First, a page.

To many Deepawali aficionados, it’s a couple of months programme to get the fire crackers perfect. For me, getting trained under my grandfather, it took just a couple of days as all we (me, my sister and cousins) did was to fill the flower pots with phosphorus, aluminium foil, and sulphur. But the white flower pots require an empty bottom that needs clay-sealing that ought to be dried for 5-7 days. Grandfather did all the great and tedious jobs. All we did was just the filling. Then comes the fire lanterns that lit in a style if we used the glazed, thick paper that came in Soviet Union and SPAN magazines. Our neighbours who were professional at making rockets, variety of other crackers and flower pots collected these papers from us at least 3-4 months prior to the event. Rest of the crackers that included bombs were all store bought- but locally made.
These specialised neighbours used to make multi coloured fireworks which were named aubergines, rockets, onions, sparrows based on how they flew, and how they slithered or moved around! At least in our area we celebrated this festival beyond religion and creed. People lived in thatched houses, used to water them well, so they remain safe in this process. Gone are those days. On the name of pollution and the flummoxed political gains, and with the imports from China nothing is the same.
How long one lit the crackers depends on how well-off and lavish one is! Of course, with little socialism spread well across, almost everyone enjoys this festival irrespective of their origin or religion. What remains the same for me is the memories. With UK law letting us celebrate this festival, we have had lovely celebrations with friends in UK, and the same in US but with some restrictions on the crackers, this has been truly festival of lights. These two countries, where ever we lived, also have given us opportunities to come together as a group to be able to extend these celebrations to our children’s schools too.
Deepawali marks the killing of Narakasura by Satyabhama, and also Ram returning to Ayodhya after killing Ravana signifying victory of good over the evil. Wishing everyone a safe, happy Deepawali/Diwali- row of lamps/lights.
Deepawali (row of diyas/clay lamps) or Diwali, marks Lord Rama entering his kingdom, Ayodhya, after killing Ravana in Treta yuga (one epoch), and also, Satyabhama (yes, woman power), wife of Lord Krishna, killing the demon Narakasura in Dwapara yuga ( another age). In this modern epoch, Kali-yuga, this celebration reminds us to conquer the evil thoughts within us and walk from darkness towards the light, from ignorance towards seeking knowledge.
Taking a trip down the memory lane strolling around the catholic church in our school, which was part of my everyday life once, brings beautiful memories of my childhood Christmas. Queuing up to watch Jesus’ grotto in our Headmistress’ room, that eagerness to taste those delicious cookies (minus oven then in my town) by close friends who celebrated this festival is still crisp in my mind. Not to forget that one television channel the whole nation watched with variations to regional languages. However, we all watched those famous movies of Jesus -Karuna mMyudu and Daya Mayudu around this time, filling us with empathy and sympathy. Unity in diversity has been our mantra.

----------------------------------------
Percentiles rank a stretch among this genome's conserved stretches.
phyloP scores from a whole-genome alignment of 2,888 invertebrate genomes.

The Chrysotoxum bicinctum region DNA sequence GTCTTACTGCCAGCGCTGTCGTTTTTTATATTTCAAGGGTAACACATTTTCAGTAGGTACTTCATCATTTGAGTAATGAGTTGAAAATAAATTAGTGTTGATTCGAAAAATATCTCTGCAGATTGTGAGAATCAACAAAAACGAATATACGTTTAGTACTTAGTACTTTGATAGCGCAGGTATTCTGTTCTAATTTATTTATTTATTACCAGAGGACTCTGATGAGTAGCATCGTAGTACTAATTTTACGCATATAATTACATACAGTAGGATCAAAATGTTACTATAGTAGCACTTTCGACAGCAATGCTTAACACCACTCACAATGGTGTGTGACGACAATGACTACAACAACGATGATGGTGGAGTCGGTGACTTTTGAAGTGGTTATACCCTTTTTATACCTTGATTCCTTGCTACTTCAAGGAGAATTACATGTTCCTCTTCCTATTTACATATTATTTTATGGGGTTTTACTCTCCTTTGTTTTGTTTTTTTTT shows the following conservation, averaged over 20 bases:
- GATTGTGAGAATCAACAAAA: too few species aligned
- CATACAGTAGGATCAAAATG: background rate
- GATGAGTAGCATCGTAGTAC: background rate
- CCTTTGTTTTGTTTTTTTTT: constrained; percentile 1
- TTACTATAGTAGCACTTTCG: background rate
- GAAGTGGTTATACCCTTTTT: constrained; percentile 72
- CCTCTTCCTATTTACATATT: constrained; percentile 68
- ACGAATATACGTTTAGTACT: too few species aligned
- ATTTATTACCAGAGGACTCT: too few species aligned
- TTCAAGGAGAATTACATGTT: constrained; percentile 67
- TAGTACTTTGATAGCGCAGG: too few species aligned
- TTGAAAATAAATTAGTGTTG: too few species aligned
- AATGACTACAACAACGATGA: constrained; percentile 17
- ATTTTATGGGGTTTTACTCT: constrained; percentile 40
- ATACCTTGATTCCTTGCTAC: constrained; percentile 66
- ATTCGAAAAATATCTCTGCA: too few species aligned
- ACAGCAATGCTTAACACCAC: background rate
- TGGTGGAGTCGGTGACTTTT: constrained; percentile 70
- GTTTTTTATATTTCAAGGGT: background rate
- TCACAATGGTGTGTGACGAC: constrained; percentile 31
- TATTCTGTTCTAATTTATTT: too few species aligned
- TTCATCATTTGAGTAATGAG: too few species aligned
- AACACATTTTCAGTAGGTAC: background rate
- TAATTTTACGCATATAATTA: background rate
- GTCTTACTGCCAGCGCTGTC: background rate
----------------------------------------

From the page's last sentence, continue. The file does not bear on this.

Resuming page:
Moving to the UK, novel to me are the joyful concepts of Santa Claus and having our own Christmas tree.
The golden rule for a happy global village lies in embracing our differences whilst advocating ‘unity in diversity!’
Just as the new moon is a sign of prosperity, autumn is a sign of hope for me. A new moon can only grow; autumn will only set the stage for spring!
Relating it to the countries I have lived in; autumn has different connotations, celebrations, and appearances. In India, which has its lunisolar calendar, this is the festive time. From celebrating Ganesha, the elephant head god, to Navaratri, the goddess of power – Durga, to Diwali, the festival of lights, it’s a festive time. Every tradition in the autumn is related to beating the cold around, swatting the mosquitoes that are on the rise because of the open drainage system, and post-monsoon water-puddles that breed them. English summer, marked by the lush greenery and the majestic aromatic plants, paves the way for autumn by either being dormant or shedding their leaves standing up tall; let us have a clear view of our neighbourhoods, but gradually the days get shorter.There will be days one may not see the sun at all, given their work hours. Carving pumpkins, gathering around the bonfires, apple plucking fests, and counting down for Santa Claus, help us navigate through the dark faster. In the US, it’s fascinating! End of June, we see pumpkins and Halloween decors in the retail shops. We do wonder at the commercial farsightedness. We see countdowns for Christmas by autumn, and those happy holidays signs everywhere reminding us to book our holidays, one more commercial push! It’s a unanimous decision that celebration is typical in autumn wherever we are. Halloween brings the deadly creative side of everyone out. One significant aspect of any celebration is food. In the west, salads will be on the decline, and soups take the top spot. In India, every festival has its specialty dishes. But the most common festive delicacy in the south of India is, Tamarind rice, pulihara. The aroma of this rice brings vibrancy.
Autumn brings dry leaves and cold weather to mind; that shouldn’t necessarily mean just the old leaves. For me, this implies getting rid of dry relations and bringing warmth closer to our hearts. What sounds promising is the cozy evenings with warm people anticipating the birth of new leaves and daffodils (in the UK), Blue Bonnets (in Texas, USA), Mangoes (in India). For me, autumn is a sign of hope!